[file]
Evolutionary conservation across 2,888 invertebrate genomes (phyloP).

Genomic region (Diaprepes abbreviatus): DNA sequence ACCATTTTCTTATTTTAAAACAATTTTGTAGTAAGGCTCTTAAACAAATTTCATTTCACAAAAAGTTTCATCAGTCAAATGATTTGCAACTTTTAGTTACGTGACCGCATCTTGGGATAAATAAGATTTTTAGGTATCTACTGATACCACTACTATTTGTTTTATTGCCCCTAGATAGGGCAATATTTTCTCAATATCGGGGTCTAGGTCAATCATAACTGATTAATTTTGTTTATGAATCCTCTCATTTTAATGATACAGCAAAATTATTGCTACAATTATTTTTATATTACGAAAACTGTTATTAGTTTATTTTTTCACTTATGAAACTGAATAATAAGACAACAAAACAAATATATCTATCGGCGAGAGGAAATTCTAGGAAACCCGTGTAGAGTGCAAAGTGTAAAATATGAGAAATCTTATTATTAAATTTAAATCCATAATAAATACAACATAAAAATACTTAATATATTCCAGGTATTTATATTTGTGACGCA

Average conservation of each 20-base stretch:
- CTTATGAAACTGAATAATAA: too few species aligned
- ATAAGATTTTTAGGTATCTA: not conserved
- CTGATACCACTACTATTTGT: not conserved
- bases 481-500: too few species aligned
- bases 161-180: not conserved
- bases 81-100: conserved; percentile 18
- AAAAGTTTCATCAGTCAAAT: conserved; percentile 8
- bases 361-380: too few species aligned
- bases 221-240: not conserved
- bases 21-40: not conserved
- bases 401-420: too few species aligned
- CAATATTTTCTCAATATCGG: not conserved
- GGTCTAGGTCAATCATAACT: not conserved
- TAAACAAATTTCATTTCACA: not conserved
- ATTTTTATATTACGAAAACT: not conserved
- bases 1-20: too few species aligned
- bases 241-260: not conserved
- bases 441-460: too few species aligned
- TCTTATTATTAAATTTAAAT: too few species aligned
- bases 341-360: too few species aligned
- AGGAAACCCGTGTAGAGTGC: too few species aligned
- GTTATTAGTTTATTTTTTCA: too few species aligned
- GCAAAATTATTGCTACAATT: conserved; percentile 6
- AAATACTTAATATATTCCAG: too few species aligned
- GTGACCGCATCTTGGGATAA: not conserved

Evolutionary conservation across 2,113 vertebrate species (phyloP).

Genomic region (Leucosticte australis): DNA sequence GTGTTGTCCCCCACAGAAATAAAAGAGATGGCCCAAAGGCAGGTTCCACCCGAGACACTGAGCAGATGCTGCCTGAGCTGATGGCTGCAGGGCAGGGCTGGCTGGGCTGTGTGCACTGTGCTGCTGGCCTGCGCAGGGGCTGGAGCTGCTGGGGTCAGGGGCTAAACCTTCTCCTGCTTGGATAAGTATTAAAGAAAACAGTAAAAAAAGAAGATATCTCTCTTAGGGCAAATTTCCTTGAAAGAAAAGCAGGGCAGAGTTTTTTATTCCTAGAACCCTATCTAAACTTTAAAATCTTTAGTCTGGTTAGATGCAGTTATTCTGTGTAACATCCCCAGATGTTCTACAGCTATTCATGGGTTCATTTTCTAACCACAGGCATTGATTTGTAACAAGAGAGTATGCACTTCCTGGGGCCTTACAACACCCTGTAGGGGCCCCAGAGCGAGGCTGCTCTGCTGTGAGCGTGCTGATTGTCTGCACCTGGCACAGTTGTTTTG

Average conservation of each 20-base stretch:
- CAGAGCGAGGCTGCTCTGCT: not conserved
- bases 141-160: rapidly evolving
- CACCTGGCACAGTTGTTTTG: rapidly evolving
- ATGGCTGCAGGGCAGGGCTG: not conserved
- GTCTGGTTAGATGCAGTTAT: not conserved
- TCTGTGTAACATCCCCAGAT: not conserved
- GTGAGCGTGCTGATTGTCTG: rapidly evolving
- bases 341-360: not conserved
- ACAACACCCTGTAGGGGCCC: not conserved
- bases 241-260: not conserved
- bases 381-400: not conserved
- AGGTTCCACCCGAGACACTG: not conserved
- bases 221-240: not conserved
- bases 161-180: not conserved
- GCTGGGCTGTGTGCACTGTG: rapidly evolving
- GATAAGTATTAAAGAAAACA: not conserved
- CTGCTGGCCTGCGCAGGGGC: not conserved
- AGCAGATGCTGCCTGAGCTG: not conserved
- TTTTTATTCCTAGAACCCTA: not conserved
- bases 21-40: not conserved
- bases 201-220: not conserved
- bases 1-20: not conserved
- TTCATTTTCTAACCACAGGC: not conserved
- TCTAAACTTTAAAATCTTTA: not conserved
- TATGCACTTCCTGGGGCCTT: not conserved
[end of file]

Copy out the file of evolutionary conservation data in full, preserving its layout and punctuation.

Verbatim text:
Evolutionary conservation across 2,888 invertebrate genomes (phyloP).

Genomic region (Diaprepes abbreviatus): DNA sequence ACCATTTTCTTATTTTAAAACAATTTTGTAGTAAGGCTCTTAAACAAATTTCATTTCACAAAAAGTTTCATCAGTCAAATGATTTGCAACTTTTAGTTACGTGACCGCATCTTGGGATAAATAAGATTTTTAGGTATCTACTGATACCACTACTATTTGTTTTATTGCCCCTAGATAGGGCAATATTTTCTCAATATCGGGGTCTAGGTCAATCATAACTGATTAATTTTGTTTATGAATCCTCTCATTTTAATGATACAGCAAAATTATTGCTACAATTATTTTTATATTACGAAAACTGTTATTAGTTTATTTTTTCACTTATGAAACTGAATAATAAGACAACAAAACAAATATATCTATCGGCGAGAGGAAATTCTAGGAAACCCGTGTAGAGTGCAAAGTGTAAAATATGAGAAATCTTATTATTAAATTTAAATCCATAATAAATACAACATAAAAATACTTAATATATTCCAGGTATTTATATTTGTGACGCA

Average conservation of each 20-base stretch:
- CTTATGAAACTGAATAATAA: too few species aligned
- ATAAGATTTTTAGGTATCTA: not conserved
- CTGATACCACTACTATTTGT: not conserved
- bases 481-500: too few species aligned
- bases 161-180: not conserved
- bases 81-100: conserved; percentile 18
- AAAAGTTTCATCAGTCAAAT: conserved; percentile 8
- bases 361-380: too few species aligned
- bases 221-240: not conserved
- bases 21-40: not conserved
- bases 401-420: too few species aligned
- CAATATTTTCTCAATATCGG: not conserved
- GGTCTAGGTCAATCATAACT: not conserved
- TAAACAAATTTCATTTCACA: not conserved
- ATTTTTATATTACGAAAACT: not conserved
- bases 1-20: too few species aligned
- bases 241-260: not conserved
- bases 441-460: too few species aligned
- TCTTATTATTAAATTTAAAT: too few species aligned
- bases 341-360: too few species aligned
- AGGAAACCCGTGTAGAGTGC: too few species aligned
- GTTATTAGTTTATTTTTTCA: too few species aligned
- GCAAAATTATTGCTACAATT: conserved; percentile 6
- AAATACTTAATATATTCCAG: too few species aligned
- GTGACCGCATCTTGGGATAA: not conserved

Evolutionary conservation across 2,113 vertebrate species (phyloP).

Genomic region (Leucosticte australis): DNA sequence GTGTTGTCCCCCACAGAAATAAAAGAGATGGCCCAAAGGCAGGTTCCACCCGAGACACTGAGCAGATGCTGCCTGAGCTGATGGCTGCAGGGCAGGGCTGGCTGGGCTGTGTGCACTGTGCTGCTGGCCTGCGCAGGGGCTGGAGCTGCTGGGGTCAGGGGCTAAACCTTCTCCTGCTTGGATAAGTATTAAAGAAAACAGTAAAAAAAGAAGATATCTCTCTTAGGGCAAATTTCCTTGAAAGAAAAGCAGGGCAGAGTTTTTTATTCCTAGAACCCTATCTAAACTTTAAAATCTTTAGTCTGGTTAGATGCAGTTATTCTGTGTAACATCCCCAGATGTTCTACAGCTATTCATGGGTTCATTTTCTAACCACAGGCATTGATTTGTAACAAGAGAGTATGCACTTCCTGGGGCCTTACAACACCCTGTAGGGGCCCCAGAGCGAGGCTGCTCTGCTGTGAGCGTGCTGATTGTCTGCACCTGGCACAGTTGTTTTG

Average conservation of each 20-base stretch:
- CAGAGCGAGGCTGCTCTGCT: not conserved
- bases 141-160: rapidly evolving
- CACCTGGCACAGTTGTTTTG: rapidly evolving
- ATGGCTGCAGGGCAGGGCTG: not conserved
- GTCTGGTTAGATGCAGTTAT: not conserved
- TCTGTGTAACATCCCCAGAT: not conserved
- GTGAGCGTGCTGATTGTCTG: rapidly evolving
- bases 341-360: not conserved
- ACAACACCCTGTAGGGGCCC: not conserved
- bases 241-260: not conserved
- bases 381-400: not conserved
- AGGTTCCACCCGAGACACTG: not conserved
- bases 221-240: not conserved
- bases 161-180: not conserved
- GCTGGGCTGTGTGCACTGTG: rapidly evolving
- GATAAGTATTAAAGAAAACA: not conserved
- CTGCTGGCCTGCGCAGGGGC: not conserved
- AGCAGATGCTGCCTGAGCTG: not conserved
- TTTTTATTCCTAGAACCCTA: not conserved
- bases 21-40: not conserved
- bases 201-220: not conserved
- bases 1-20: not conserved
- TTCATTTTCTAACCACAGGC: not conserved
- TCTAAACTTTAAAATCTTTA: not conserved
- TATGCACTTCCTGGGGCCTT: not conserved